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It’s easy to lose perspective on the big picture of the distribution industry, which is why every year, MDM interviews dozens of distributors, manufacturers, industry experts and technology specialists. We gather masses of information from surveys of our readers (thank you!) and then sort through everything to collect the most prevalent, influential trends affecting distribution.
Today we launched the 2014 MDM Market Leaders – our fifth installment of the largest distributors across sectors – and the 2014 Distribution Trends report, highlighting many of the key trends impacting your industries.
Here is a snapshot of our findings.
Robust business forecast for the next two to three years. Business in the first quarter of 2014 was typically slow for many, but others saw a surprising difference from previous years: profit. The construction market has “settled in,” says Talbot Gee, executive vice president and COO of Heating, Air-conditioning & Refrigeration Distributors International (HARDI), Columbus, OH. Slow but steady growth is giving distributors the stability to reevaluate business operations and strategy, which is crucial when the outlook past 2017 isn’t clear. “There’s still a cliff looming somewhere, but it’s a few years down the road, we think,” Gee says.
Read more: Leaving Economic Uncertainty Behind
Having data about your business is worthless if you don’t know what to do with it. Many distribution companies have backlogs of data about their customers, their sales and their products – but that information is collecting virtual dust because the ability to successfully analyze the data is almost an afterthought.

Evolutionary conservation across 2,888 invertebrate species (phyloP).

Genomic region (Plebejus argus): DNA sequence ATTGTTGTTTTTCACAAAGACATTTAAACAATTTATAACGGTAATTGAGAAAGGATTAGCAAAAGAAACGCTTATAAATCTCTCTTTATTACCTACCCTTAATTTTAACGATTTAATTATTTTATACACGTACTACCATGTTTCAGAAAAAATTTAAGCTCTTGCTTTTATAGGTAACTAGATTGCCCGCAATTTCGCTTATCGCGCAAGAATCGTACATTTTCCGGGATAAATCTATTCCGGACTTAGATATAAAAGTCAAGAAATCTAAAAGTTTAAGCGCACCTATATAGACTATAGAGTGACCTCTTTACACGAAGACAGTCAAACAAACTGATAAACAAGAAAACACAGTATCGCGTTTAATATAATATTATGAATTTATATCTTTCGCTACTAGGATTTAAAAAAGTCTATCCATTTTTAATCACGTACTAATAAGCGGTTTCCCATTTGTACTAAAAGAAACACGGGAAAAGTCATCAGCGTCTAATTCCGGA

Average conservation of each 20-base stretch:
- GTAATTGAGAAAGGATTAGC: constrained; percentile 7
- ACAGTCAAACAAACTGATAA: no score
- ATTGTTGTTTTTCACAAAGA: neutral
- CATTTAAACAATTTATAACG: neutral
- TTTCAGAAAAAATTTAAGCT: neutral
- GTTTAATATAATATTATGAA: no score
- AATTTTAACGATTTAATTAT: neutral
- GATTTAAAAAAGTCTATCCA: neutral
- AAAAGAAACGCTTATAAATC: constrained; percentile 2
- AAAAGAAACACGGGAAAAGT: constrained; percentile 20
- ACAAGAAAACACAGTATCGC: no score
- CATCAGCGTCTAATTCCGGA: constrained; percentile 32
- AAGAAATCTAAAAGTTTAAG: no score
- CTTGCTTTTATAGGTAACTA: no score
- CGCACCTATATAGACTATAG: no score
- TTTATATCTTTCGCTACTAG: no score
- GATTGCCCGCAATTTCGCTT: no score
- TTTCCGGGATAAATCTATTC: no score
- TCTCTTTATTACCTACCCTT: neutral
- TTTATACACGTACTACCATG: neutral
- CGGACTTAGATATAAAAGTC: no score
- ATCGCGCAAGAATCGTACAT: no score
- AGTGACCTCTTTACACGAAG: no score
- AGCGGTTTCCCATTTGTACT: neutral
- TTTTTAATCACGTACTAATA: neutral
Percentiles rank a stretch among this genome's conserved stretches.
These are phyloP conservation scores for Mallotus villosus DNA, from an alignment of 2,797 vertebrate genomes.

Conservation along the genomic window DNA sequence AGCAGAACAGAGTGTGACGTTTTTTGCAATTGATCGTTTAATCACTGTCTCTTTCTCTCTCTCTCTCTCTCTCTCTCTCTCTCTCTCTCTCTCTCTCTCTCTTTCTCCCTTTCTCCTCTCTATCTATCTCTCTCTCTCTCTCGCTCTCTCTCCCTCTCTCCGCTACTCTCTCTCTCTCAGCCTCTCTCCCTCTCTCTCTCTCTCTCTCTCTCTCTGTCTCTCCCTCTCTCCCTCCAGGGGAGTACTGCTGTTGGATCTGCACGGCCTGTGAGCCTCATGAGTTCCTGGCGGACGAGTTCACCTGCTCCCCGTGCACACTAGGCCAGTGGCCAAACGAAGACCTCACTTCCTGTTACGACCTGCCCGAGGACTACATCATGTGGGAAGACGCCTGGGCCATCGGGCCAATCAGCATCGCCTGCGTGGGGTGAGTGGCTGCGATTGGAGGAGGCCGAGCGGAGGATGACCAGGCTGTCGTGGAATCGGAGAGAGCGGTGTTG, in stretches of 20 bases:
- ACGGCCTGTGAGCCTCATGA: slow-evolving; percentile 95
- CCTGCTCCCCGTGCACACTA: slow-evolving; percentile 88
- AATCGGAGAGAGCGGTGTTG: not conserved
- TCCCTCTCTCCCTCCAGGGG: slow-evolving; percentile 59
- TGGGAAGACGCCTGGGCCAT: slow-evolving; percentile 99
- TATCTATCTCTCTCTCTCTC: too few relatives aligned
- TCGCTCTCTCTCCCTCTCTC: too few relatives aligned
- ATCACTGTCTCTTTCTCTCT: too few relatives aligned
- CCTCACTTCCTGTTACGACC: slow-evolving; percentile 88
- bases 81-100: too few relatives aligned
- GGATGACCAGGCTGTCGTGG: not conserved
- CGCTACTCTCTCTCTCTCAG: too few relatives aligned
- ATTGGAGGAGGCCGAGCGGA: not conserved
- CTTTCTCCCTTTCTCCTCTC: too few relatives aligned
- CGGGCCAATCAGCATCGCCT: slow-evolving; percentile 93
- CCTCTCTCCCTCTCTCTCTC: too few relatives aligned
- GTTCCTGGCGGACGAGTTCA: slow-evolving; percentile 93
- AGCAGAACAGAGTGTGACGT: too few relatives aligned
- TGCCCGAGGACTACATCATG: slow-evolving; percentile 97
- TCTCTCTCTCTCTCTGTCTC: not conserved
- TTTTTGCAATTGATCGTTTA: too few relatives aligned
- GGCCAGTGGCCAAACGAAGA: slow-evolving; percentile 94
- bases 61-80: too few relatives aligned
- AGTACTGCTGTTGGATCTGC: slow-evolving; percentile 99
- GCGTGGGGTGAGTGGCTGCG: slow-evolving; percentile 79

Most recently, managing partner Jonathan Bein of Real Results Marketing in Boulder, CO, says he is seeing companies “cleaning up” their data to make it more usable. But many are biting off more than they can chew.
Read more: Avoiding Information Overload Essential with Analytics
Hiring is still a challenge, but shifting tactics and expectations can help.. Finding skilled workers isn’t a new problem for distribution companies, and a reason for that problem is surfacing: Millennials are just different. The work ethic of millennials isn’t missing, they just approach work and life in a different way than the older generations, says Phil Derrow, president and CEO, Ohio Transmission Corp., Columbus, OH They may job-hop, and sales jobs seem to take a bigger toll on them. But there are also business benefits that can be gained from recruiting and developing their talents.
Read more: Making the Case for Millennials in Distribution